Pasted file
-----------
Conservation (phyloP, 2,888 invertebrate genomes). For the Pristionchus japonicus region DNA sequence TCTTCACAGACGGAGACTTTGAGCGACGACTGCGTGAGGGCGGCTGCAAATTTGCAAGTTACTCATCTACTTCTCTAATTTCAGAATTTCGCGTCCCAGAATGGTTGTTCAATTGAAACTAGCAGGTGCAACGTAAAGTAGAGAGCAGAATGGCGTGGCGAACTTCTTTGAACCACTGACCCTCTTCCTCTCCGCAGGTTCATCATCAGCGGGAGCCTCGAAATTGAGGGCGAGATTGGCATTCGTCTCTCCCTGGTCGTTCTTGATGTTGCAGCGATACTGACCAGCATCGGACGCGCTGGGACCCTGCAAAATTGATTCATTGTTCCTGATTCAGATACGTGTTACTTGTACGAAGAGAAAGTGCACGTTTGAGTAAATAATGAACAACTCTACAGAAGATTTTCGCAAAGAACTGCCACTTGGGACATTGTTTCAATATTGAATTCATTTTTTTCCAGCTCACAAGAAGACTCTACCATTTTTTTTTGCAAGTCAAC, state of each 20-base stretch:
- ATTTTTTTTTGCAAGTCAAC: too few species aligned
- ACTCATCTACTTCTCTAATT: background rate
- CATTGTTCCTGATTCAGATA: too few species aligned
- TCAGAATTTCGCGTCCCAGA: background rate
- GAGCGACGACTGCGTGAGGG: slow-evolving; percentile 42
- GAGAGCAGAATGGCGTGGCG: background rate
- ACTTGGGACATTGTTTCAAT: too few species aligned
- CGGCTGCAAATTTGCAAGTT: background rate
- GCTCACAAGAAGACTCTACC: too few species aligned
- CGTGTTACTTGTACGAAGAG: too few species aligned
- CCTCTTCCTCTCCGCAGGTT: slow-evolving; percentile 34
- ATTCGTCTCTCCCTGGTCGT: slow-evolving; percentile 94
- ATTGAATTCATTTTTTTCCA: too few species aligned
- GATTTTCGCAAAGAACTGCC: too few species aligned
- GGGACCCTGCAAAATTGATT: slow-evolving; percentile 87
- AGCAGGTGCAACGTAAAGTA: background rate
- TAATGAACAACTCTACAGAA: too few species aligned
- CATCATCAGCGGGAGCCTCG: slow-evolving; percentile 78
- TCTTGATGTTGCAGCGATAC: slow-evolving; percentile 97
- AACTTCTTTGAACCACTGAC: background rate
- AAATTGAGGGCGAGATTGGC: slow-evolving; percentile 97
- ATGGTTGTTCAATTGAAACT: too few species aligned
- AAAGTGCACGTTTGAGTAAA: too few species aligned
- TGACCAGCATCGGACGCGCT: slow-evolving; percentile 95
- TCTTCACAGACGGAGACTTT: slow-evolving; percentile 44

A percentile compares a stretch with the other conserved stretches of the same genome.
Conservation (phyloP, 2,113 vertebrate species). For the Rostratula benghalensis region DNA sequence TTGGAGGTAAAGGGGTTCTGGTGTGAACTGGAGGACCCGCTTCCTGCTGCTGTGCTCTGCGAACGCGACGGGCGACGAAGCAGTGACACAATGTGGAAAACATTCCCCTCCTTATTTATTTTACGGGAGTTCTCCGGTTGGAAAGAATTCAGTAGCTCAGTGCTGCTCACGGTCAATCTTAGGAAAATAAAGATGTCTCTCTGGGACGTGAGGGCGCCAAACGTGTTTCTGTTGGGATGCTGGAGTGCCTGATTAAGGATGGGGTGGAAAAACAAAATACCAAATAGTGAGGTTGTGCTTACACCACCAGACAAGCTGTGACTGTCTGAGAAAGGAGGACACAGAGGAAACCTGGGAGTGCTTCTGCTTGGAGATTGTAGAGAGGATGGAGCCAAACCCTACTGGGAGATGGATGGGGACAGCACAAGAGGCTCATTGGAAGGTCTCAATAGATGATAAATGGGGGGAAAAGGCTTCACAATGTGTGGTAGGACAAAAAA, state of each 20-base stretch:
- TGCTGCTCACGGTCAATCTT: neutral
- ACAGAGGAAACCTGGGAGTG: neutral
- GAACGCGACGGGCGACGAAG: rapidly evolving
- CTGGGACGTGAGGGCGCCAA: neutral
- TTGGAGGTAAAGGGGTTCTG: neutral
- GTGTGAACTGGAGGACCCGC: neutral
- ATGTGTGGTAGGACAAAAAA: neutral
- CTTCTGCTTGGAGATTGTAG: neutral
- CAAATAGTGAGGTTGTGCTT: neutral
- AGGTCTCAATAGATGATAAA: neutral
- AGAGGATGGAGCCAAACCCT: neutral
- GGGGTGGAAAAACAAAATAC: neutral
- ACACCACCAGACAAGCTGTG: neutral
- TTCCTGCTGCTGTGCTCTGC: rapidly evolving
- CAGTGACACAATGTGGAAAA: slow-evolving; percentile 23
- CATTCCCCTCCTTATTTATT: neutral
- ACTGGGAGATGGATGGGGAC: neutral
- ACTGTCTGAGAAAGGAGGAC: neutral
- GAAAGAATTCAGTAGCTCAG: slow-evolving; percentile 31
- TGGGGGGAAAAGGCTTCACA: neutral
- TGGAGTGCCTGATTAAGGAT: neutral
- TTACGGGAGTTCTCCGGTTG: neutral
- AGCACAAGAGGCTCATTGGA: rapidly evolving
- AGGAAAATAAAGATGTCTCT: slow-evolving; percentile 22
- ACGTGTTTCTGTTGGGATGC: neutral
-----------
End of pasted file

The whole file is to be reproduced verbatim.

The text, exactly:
Conservation (phyloP, 2,888 invertebrate genomes). For the Pristionchus japonicus region DNA sequence TCTTCACAGACGGAGACTTTGAGCGACGACTGCGTGAGGGCGGCTGCAAATTTGCAAGTTACTCATCTACTTCTCTAATTTCAGAATTTCGCGTCCCAGAATGGTTGTTCAATTGAAACTAGCAGGTGCAACGTAAAGTAGAGAGCAGAATGGCGTGGCGAACTTCTTTGAACCACTGACCCTCTTCCTCTCCGCAGGTTCATCATCAGCGGGAGCCTCGAAATTGAGGGCGAGATTGGCATTCGTCTCTCCCTGGTCGTTCTTGATGTTGCAGCGATACTGACCAGCATCGGACGCGCTGGGACCCTGCAAAATTGATTCATTGTTCCTGATTCAGATACGTGTTACTTGTACGAAGAGAAAGTGCACGTTTGAGTAAATAATGAACAACTCTACAGAAGATTTTCGCAAAGAACTGCCACTTGGGACATTGTTTCAATATTGAATTCATTTTTTTCCAGCTCACAAGAAGACTCTACCATTTTTTTTTGCAAGTCAAC, state of each 20-base stretch:
- ATTTTTTTTTGCAAGTCAAC: too few species aligned
- ACTCATCTACTTCTCTAATT: background rate
- CATTGTTCCTGATTCAGATA: too few species aligned
- TCAGAATTTCGCGTCCCAGA: background rate
- GAGCGACGACTGCGTGAGGG: slow-evolving; percentile 42
- GAGAGCAGAATGGCGTGGCG: background rate
- ACTTGGGACATTGTTTCAAT: too few species aligned
- CGGCTGCAAATTTGCAAGTT: background rate
- GCTCACAAGAAGACTCTACC: too few species aligned
- CGTGTTACTTGTACGAAGAG: too few species aligned
- CCTCTTCCTCTCCGCAGGTT: slow-evolving; percentile 34
- ATTCGTCTCTCCCTGGTCGT: slow-evolving; percentile 94
- ATTGAATTCATTTTTTTCCA: too few species aligned
- GATTTTCGCAAAGAACTGCC: too few species aligned
- GGGACCCTGCAAAATTGATT: slow-evolving; percentile 87
- AGCAGGTGCAACGTAAAGTA: background rate
- TAATGAACAACTCTACAGAA: too few species aligned
- CATCATCAGCGGGAGCCTCG: slow-evolving; percentile 78
- TCTTGATGTTGCAGCGATAC: slow-evolving; percentile 97
- AACTTCTTTGAACCACTGAC: background rate
- AAATTGAGGGCGAGATTGGC: slow-evolving; percentile 97
- ATGGTTGTTCAATTGAAACT: too few species aligned
- AAAGTGCACGTTTGAGTAAA: too few species aligned
- TGACCAGCATCGGACGCGCT: slow-evolving; percentile 95
- TCTTCACAGACGGAGACTTT: slow-evolving; percentile 44

A percentile compares a stretch with the other conserved stretches of the same genome.
Conservation (phyloP, 2,113 vertebrate species). For the Rostratula benghalensis region DNA sequence TTGGAGGTAAAGGGGTTCTGGTGTGAACTGGAGGACCCGCTTCCTGCTGCTGTGCTCTGCGAACGCGACGGGCGACGAAGCAGTGACACAATGTGGAAAACATTCCCCTCCTTATTTATTTTACGGGAGTTCTCCGGTTGGAAAGAATTCAGTAGCTCAGTGCTGCTCACGGTCAATCTTAGGAAAATAAAGATGTCTCTCTGGGACGTGAGGGCGCCAAACGTGTTTCTGTTGGGATGCTGGAGTGCCTGATTAAGGATGGGGTGGAAAAACAAAATACCAAATAGTGAGGTTGTGCTTACACCACCAGACAAGCTGTGACTGTCTGAGAAAGGAGGACACAGAGGAAACCTGGGAGTGCTTCTGCTTGGAGATTGTAGAGAGGATGGAGCCAAACCCTACTGGGAGATGGATGGGGACAGCACAAGAGGCTCATTGGAAGGTCTCAATAGATGATAAATGGGGGGAAAAGGCTTCACAATGTGTGGTAGGACAAAAAA, state of each 20-base stretch:
- TGCTGCTCACGGTCAATCTT: neutral
- ACAGAGGAAACCTGGGAGTG: neutral
- GAACGCGACGGGCGACGAAG: rapidly evolving
- CTGGGACGTGAGGGCGCCAA: neutral
- TTGGAGGTAAAGGGGTTCTG: neutral
- GTGTGAACTGGAGGACCCGC: neutral
- ATGTGTGGTAGGACAAAAAA: neutral
- CTTCTGCTTGGAGATTGTAG: neutral
- CAAATAGTGAGGTTGTGCTT: neutral
- AGGTCTCAATAGATGATAAA: neutral
- AGAGGATGGAGCCAAACCCT: neutral
- GGGGTGGAAAAACAAAATAC: neutral
- ACACCACCAGACAAGCTGTG: neutral
- TTCCTGCTGCTGTGCTCTGC: rapidly evolving
- CAGTGACACAATGTGGAAAA: slow-evolving; percentile 23
- CATTCCCCTCCTTATTTATT: neutral
- ACTGGGAGATGGATGGGGAC: neutral
- ACTGTCTGAGAAAGGAGGAC: neutral
- GAAAGAATTCAGTAGCTCAG: slow-evolving; percentile 31
- TGGGGGGAAAAGGCTTCACA: neutral
- TGGAGTGCCTGATTAAGGAT: neutral
- TTACGGGAGTTCTCCGGTTG: neutral
- AGCACAAGAGGCTCATTGGA: rapidly evolving
- AGGAAAATAAAGATGTCTCT: slow-evolving; percentile 22
- ACGTGTTTCTGTTGGGATGC: neutral